Friends of Honolulu Botanical Gardens
Winter/Spring 2016 Tours
January 9, Saturday: Kaena Point Hike, meet at 8:30 am.
Hike leader: Joyce Spoehr
Come join us on a hike to Kaena Point Natural Area
Reserve. The trail (5 miles round trip) follows the old railroad bed and
former dirt road around the western part of Oahu. The area is home to native
plants and seabirds. It's a great spot to view whales. Be prepared for rain,
sun and mud (no flip flops or sneakers). Bring a quart of water and a
Starting point: Mokuleia side, at the end of Farrington
Highway parking lot, Route 930, one mile past Camp Erdman.
February 13, Saturday: 9-11 am: Lā'au Hawaii/The Hawaiian
Fern Project, Kay Lynch’s fern project
49-094 Johnson Road, Kaneohe. Please see directions below
Though they abound in movies about Hawaii, the Hawaiian
ferns are rarely seen except by hardy hikers. More than 30 species are under
study at Lā'au Hawaii, a research nursery near Kualoa. Horticulturist Kay
Lynch will share what she’s learning about their ecological and cultural
importance and how to grow them. Wear shoes with good tread (no slippers,
please) and bring a hat. Kay suggests a stop at Waiahole Poi Factory, a gift
store and lunch venue, after the tour.
DIRECTIONS: Take your preferred route to Hygienic Store in
Kahaluu; continue north on Kamehameha Highway for 4 miles. After the Coral
Kingdom on your left, turn right on Johnson Road. See the first house on the
right, with a black mailbox, 49-098. Next to the black mailbox, turn right
into a Jeep road that goes downhill. Proceed straight down the hill and park
in front of the carport. Call (485-9352) if you get lost.
March 5, Saturday, 9 am – pau: Hui Ku Maoli Ola, 46-403
Haiku Road, Kaneohe
Founded in 1999 by long-time Waimanalo friends Rick Barboza
and Matt Schirman, Hui Kū Maoli Ola was formed to help protect and
perpetuate Hawaii’s unique natural resources and cultural practices. With
his initial interest in native Hawaiian birds, Rick’s education led him to
the realization that the peril of Hawaii’s birds has stemmed most directly
from the destruction of their native habitats. Similarly, Matt’s education
in Hawaiian culture introduced him to the inseparable marriage between
cultural practices and the natural environment. In both cases, the
perpetuation of their respective passions hinged on the health of native
Hawaiian ecosystems and, more specifically, native Hawaiian plant
populations. The Hui offers many native and endemic species for sale; if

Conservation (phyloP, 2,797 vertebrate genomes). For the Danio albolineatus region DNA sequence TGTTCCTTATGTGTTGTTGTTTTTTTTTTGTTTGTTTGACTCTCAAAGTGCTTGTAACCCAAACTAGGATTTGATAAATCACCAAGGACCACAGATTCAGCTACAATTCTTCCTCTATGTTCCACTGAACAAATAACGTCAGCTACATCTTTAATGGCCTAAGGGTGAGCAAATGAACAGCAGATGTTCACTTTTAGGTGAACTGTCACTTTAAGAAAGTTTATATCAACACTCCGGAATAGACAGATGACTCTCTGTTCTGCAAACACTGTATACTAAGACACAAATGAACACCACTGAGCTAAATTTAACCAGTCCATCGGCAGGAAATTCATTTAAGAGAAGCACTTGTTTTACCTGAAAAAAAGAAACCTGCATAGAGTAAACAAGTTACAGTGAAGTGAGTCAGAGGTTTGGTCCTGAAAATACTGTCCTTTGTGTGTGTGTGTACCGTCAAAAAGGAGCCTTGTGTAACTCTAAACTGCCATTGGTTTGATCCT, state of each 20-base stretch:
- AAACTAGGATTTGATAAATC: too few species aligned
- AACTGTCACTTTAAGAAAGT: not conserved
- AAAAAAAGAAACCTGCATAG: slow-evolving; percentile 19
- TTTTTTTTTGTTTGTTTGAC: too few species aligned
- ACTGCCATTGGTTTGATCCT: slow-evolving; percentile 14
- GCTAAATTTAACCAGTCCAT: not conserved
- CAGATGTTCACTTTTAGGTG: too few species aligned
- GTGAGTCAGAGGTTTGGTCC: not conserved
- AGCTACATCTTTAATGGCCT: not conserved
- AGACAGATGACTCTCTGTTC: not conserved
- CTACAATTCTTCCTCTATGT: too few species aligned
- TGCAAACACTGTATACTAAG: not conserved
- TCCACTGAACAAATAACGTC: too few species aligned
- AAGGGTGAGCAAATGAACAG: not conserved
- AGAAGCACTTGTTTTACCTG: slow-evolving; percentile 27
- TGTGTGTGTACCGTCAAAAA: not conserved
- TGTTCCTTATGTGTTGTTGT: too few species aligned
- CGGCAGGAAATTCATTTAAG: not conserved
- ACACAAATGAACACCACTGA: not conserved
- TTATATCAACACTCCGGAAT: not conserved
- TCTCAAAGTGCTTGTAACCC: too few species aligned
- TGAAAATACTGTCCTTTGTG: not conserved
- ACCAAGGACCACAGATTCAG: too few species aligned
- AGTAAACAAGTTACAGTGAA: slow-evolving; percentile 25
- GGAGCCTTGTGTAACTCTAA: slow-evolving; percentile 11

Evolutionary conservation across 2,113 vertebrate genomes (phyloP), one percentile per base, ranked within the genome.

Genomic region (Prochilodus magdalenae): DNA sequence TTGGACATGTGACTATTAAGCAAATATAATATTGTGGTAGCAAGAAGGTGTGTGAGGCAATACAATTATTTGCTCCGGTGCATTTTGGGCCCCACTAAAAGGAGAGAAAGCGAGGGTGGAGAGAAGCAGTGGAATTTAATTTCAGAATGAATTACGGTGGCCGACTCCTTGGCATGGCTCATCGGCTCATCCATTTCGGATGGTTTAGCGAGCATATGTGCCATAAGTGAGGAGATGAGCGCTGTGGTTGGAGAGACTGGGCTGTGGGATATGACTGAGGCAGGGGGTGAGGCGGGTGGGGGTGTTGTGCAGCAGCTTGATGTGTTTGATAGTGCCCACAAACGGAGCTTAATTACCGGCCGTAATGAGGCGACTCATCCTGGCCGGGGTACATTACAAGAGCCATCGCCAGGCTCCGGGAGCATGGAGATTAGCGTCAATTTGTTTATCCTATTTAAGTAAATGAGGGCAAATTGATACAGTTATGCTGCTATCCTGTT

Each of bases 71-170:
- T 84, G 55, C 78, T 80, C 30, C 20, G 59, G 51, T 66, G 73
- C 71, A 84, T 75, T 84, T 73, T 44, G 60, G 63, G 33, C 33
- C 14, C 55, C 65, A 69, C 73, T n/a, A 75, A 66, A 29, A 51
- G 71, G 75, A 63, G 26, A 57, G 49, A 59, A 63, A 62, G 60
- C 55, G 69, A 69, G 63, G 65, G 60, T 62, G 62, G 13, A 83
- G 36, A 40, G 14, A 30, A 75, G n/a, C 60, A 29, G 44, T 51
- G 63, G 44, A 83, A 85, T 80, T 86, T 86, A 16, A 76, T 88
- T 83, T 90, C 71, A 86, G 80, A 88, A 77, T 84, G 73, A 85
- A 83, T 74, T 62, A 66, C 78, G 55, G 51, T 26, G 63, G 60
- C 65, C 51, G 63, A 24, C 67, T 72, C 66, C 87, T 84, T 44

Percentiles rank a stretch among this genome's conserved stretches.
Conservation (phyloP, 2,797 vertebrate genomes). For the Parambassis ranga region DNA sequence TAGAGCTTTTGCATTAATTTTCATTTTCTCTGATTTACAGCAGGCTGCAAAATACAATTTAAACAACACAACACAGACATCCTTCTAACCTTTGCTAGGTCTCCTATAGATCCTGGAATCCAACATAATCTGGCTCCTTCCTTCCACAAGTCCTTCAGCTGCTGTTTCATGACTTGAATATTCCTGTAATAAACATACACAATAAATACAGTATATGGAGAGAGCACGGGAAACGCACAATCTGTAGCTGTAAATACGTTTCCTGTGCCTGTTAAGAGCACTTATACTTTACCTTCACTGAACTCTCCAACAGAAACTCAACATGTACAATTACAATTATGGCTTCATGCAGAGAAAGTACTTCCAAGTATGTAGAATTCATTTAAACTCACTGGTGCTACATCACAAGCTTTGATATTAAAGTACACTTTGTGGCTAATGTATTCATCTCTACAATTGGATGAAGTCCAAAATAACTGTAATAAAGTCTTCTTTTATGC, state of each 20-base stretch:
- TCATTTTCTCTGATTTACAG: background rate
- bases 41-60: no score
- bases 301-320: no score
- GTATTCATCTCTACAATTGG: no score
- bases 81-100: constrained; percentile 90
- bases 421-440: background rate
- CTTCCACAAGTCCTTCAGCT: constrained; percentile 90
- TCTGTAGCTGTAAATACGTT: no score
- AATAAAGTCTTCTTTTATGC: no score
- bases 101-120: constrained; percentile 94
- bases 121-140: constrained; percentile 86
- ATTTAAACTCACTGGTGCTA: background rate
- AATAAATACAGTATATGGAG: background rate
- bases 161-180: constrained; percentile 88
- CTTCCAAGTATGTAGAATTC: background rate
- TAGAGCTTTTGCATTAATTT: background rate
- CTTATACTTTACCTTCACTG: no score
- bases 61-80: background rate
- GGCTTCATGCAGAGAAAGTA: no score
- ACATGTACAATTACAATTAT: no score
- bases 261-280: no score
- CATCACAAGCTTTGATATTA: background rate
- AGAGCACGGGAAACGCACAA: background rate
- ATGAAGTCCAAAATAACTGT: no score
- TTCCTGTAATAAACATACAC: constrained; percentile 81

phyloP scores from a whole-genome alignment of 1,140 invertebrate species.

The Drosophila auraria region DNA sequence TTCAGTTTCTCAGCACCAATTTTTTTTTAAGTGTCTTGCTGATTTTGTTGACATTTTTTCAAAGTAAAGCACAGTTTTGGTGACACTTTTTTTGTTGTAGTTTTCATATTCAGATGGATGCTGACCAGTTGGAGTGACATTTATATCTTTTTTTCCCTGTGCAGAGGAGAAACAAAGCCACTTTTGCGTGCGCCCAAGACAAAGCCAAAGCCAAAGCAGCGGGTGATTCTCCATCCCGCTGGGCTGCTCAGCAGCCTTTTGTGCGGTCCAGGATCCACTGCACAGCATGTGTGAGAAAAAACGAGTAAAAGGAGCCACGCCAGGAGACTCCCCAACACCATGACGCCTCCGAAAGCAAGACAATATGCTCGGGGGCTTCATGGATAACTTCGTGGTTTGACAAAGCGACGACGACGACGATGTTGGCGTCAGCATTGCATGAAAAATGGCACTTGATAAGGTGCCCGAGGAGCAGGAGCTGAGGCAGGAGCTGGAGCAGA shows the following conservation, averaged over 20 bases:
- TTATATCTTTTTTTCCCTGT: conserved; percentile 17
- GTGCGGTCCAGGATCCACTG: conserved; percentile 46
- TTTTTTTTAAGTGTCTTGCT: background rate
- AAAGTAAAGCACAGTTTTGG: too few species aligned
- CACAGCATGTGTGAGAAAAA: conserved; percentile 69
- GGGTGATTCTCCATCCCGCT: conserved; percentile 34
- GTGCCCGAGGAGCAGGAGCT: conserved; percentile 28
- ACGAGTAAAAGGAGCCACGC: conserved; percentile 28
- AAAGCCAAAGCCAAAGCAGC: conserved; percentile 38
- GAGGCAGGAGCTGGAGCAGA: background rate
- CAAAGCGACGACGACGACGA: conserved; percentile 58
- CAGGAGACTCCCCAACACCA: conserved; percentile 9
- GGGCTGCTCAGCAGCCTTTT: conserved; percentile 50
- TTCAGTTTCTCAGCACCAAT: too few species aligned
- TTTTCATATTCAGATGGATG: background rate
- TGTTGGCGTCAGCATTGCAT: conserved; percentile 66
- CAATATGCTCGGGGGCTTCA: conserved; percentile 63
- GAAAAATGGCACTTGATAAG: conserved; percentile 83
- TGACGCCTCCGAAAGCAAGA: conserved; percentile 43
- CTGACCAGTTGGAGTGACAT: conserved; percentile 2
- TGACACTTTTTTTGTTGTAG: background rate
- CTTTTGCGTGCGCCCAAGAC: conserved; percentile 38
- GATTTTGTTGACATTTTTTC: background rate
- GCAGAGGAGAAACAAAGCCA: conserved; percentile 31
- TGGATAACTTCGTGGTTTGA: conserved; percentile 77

you’re interested in purchasing, please bring a box or a bag! Expect
April 9, Saturday, 9 am - 12 pm: Waiahole Botanicals, 48-166
Kamehameha Hwy, Kaneohe, Nathan Miranda
A family owned and operated business with over 35 years of
experience in the landscaping industry, Waiahole Botanicals grows a wide
range of plants, which are perfect for landscape projects. The inventory is
based on what actually works well in Hawaii's gardens. Hybridized ti,
bromeliads, palms, ohia lehua, citrus and water lilies are but a few of what
you will see!
May 8, Sunday, 9 am: Frankie’s Nursery, Frankie Sekiya,
41-999 Mahiku Pl, Waimanalo
Frankie will conduct a tour of his famous collection of
tropical fruit trees in his orchard. He is known for his grafting skills and
is most generous with his time, so we encourage you to ask him any questions
you may have about tropical fruit. Wear walking shoes/sneakers, please.
Sales of fruit and plants will be available.
June 4, Saturday, 9:30 am: Wahiawa Botanical Garden, 1396
California Ave., Wahiawa, HI 96786
Cradled between the Waianae and Koolau mountain ranges in
central Oahu lies Wahiawa Botanical Garden - the "tropical jewel" of the
Honolulu Botanical Gardens. This 27-acre garden and forested ravine dates
back to the 1930s when this land was used by sugar planters as an
experimental arboretum. Your tour will take you among plants that thrive in
the cooler upland environment and shady humid habitat of this tropical
rainforest. Highlights: Native Hawaiian plants, Aroid collection, Tree
ferns, Epiphytic plants.
Bring an umbrella wear sturdy shoes. No slippers, please.
June 18, Saturday, 9:30 am: Ho’omaluhia Botanical Garden,
45-680 Luluku Road, Kaneohe
Strolling or driving through these lush 400 acres in
windward Oahu, you will truly agree that Hoomaluhia is rightfully named "a
peaceful refuge." Opened in 1982, this garden in Kaneohe features plantings
from major tropical regions around the world grouped geographically,
including the Philippines, Malaysia, Tropical America, India and Sri Lanka,
Melanesia, Hawaii, Polynesia, and Africa. The Garden was designed and built
by the U.S. Army Corps of Engineers to provide flood protection for Kaneohe.
Be prepared for rain, mud and mosquitos in this tropical
June 25, Saturday: 9:30 am: Ti’s Unlimited, David Yearian,
41-978-K Waikupahaha St., Waimanalo
Meet at the gate to explore David Yearian’s extraordinary ti
collection (and lots of other wonderful plants, such as water lilies, palms,
tropicals and more) at his lovely garden, whose ti collection includes
dwarfs and his own (and others’) hybrids and crosses. Learn about proper
care, feeding, propagation and hybridizing of ti. Plant cuttings are
available for sale.
TO REGISTER: FHBG members $15, non-members $20. Please call
537-1708 or email the Friends (firstname.lastname@example.org) with your reservation
and payment. Groups are limited to 20 participants, so pre-registration is
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